In the summer of 2015 I was at a fundraiser for a local candidate on Long Island and talked with a number of leaders of local teacher unions. They had endorsed Zephyr Teachout who was running against Andrew Cuomo, the incumbent governor, in the democratic primary. I mentioned that if Cuomo won, there would be consequences.
Cuomo won, and in the “big ugly,” the rolling together of non-budgetary items into the budget Cuomo added a number of anti-teacher/teacher union policies. He expended probation from three to four years and also added a number of pro-charter school laws.
Payback can be a bitch. Politics is all about winning and losing.
NYSUT, the New York State United Teachers, the state-wide teacher union began a series of anti-Cuomo TV ads and joined up with the opt-out parents. The governor’s favorability ratings nose dived.
Let us not forget the first teacher who was terminated was Socrates, accused “corruption of the youth of the city-state,” and, since there was no union, the punishment, the 3020a of the era, was quite harsh.
“...consistent with common legal practice, the jurors voted and agreed to a sentence of death to be executed by Socrates drinking a poisonous beverage of hemlock“
In the 1790’s two of our founding fathers, Jefferson and Hamilton, were bitter rivals, Jefferson, surreptitiously hired James Callender, a sleazy publisher, who unearthed and publicly exposed a Hamilton affair with a married women, Maria Reynolds, an affair that may have been arranged by the woman’s husband. Callender later turned on Jefferson accusing him of fathering mixed race children, which happened to be true.
Politics is a full contact sport
In September, 2015 Cuomo appointed a commission, similar in membership to a commission appointed a few years earlier. The earlier commission held meetings around the state, hours and hours of testimony, and issued a report that came to naught. The 2015 commission (called a task force) met quietly and issued a report in December, 2015, an attempt, on the part of Cuomo, the Regents and the unions, to repair relationships and set a path for education in the state. The task force (read full report here) made twenty-one recommendations.
The last recommendation removed a thorn in the body of the teaching force,
Until the new system (whatever that is …) is fully phased in the results from assessments aligned to the common core standards, as well as the updated standards, shall only be advisory and not used to evaluate the performance of individual teachers or students.
A few of the other recommendations,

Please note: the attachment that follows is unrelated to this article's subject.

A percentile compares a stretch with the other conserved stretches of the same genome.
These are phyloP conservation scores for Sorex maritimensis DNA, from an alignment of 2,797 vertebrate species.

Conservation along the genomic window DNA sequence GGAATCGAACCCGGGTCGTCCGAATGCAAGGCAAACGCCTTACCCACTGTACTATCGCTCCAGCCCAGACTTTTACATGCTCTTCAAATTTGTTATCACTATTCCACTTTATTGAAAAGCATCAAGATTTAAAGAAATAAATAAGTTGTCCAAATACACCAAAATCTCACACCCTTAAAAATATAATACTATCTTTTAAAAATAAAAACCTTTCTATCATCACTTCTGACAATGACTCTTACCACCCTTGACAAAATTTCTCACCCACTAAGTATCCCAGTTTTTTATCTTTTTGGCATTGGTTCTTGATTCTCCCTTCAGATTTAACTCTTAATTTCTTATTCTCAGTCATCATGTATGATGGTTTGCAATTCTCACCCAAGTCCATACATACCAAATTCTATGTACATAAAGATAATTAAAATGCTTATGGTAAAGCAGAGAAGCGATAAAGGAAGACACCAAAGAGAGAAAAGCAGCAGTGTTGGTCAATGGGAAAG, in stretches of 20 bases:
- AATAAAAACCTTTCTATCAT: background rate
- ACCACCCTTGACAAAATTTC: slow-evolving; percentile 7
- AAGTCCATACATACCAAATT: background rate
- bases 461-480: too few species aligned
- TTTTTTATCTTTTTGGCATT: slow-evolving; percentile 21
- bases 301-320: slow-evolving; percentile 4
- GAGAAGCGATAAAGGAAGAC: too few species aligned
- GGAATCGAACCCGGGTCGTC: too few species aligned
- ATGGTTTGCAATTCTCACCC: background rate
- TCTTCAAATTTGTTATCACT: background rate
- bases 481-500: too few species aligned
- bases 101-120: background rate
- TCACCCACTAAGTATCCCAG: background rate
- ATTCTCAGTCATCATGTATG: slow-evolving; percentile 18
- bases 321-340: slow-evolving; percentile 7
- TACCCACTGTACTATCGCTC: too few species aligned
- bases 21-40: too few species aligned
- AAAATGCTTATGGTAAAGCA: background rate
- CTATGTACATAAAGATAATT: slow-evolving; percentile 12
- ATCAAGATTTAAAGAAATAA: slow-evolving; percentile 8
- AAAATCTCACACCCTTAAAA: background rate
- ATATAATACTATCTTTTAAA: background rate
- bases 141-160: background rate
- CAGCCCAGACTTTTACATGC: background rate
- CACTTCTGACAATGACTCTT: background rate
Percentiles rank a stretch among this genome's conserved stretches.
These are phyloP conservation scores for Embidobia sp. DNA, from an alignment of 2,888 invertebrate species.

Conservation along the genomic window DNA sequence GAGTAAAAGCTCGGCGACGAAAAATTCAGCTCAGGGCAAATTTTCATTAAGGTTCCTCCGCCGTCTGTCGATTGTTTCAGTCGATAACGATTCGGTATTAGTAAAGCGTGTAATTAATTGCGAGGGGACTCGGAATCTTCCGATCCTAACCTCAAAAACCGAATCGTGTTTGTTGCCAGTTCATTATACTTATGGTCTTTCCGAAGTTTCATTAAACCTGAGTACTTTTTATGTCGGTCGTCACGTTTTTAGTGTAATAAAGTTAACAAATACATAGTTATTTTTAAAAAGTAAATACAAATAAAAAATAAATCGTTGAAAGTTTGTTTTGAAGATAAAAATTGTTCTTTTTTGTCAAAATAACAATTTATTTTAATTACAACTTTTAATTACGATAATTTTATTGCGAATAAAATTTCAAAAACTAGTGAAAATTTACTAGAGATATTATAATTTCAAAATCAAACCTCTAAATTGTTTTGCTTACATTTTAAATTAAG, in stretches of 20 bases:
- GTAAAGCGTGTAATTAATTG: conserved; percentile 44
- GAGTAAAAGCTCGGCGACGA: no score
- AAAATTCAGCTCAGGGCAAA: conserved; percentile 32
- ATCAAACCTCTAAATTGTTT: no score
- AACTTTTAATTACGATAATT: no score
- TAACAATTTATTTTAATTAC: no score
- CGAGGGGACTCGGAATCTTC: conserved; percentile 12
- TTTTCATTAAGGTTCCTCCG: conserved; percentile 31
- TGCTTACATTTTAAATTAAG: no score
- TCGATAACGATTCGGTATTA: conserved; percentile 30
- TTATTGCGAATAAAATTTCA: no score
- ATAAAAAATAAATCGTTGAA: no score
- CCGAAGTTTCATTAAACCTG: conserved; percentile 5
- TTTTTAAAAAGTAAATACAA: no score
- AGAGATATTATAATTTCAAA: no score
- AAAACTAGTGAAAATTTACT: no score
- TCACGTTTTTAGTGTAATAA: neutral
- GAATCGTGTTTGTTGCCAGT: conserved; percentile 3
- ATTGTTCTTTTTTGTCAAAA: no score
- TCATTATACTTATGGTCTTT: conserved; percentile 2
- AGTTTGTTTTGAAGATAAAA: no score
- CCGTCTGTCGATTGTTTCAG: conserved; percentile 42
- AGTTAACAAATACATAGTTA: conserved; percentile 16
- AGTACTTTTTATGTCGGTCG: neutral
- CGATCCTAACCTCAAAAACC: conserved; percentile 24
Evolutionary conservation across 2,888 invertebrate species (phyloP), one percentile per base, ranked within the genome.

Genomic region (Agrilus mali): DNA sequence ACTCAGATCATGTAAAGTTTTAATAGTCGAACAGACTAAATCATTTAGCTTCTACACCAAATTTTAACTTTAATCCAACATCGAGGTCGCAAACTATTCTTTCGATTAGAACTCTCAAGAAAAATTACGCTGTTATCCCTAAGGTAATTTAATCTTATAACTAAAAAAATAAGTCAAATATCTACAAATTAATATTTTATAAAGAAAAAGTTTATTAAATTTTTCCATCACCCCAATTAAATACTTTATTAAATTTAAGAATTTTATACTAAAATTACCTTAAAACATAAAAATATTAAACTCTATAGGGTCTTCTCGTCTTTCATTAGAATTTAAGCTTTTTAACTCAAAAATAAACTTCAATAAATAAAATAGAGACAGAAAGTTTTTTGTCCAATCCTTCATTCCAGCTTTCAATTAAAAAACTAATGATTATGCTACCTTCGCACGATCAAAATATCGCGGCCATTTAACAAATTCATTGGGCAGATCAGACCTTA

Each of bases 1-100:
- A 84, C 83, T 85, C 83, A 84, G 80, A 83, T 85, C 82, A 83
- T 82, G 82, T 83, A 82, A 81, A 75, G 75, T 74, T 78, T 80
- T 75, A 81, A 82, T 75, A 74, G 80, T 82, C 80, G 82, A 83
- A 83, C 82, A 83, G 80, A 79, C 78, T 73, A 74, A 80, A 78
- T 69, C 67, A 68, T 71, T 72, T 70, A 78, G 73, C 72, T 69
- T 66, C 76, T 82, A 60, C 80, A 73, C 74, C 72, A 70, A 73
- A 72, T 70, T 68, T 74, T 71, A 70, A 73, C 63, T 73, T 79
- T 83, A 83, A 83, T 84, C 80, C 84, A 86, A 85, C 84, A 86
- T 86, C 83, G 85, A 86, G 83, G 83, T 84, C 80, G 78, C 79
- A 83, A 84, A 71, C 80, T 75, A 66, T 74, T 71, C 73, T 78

Adopt high quality New York education standards with input from local districts, educators, and parents through an open and transparent process
Modify early grade standards so that they are age-appropriate.
Reduce the number of days and shorten the duration for standards-aligned State standardized tests.
The Commissioner can check off another item on her “to do” list.
Early Monday morning the Standards Work Group of the Regents convened and the “discussion” dragged on for a few hours. Regent Chin skillfully guided the discussion. Scott Marion, one of the consultants leading the process, described himself as a “recovering psychometrician,” presented a dense and fascinating power point. If you’re taking a “testing and measurement” course and have always been baffled by test creation and design take a look at the Marion power point.
Considerations for New York State Assessments: http://www.regents.nysed.gov/common/regents/files/P-12%20Considerations%20for%20the%20NY%20State%20Assessment%20System.pdf
Especially check out “The Life Cycle of an ELA Test Item (slide 17),” – fascinating.
The bottom line: every change has consequences, every plus has a minus, every change, a new baseline, a shorter test, fewer items, fewer days, less accurate, a “new” configuration, more time to score the test, One of the Regents described the test as an “accountability,” not a “diagnostic” test. Marion, politely demurred. yes, the test is used for accountability, to compare schools/school districts to the previous year, less useful for an individual student; however, school leaders can use the results to construct error matrices and use the results to guide instruction and professional development in the following year.
The members of the Board approved the motion to move from three days of testing for ELA and math to two days, with, I believe Regents Brown and Young abstaining. Correctly, they worried about a cycle of changes that would be confusing to the public.
Last year was the first year of untimed tests, although the scores jumped there was no baseline, we have no idea if the scores jumped due to better instruction, or, probably, due to extended time. This year’s scores will be compared to the baseline, last year’s scores; however, next year, a new baseline year.
The 2018 test, a two-day test, will create a new baseline, and, the 2019 tests can be compared to 2018. Of course, if the Regents implement the Next Generation of Standards, guess what, another baseline year has to be established.
Are we entering into a cycle of meaningless testing years? Yup ….
Next year the Regents will begin to explore alternative assessments, and, having everyone, from the governor on down on the same page, just may result in substantive changes.
And, of course, that core question: why and what are we testing?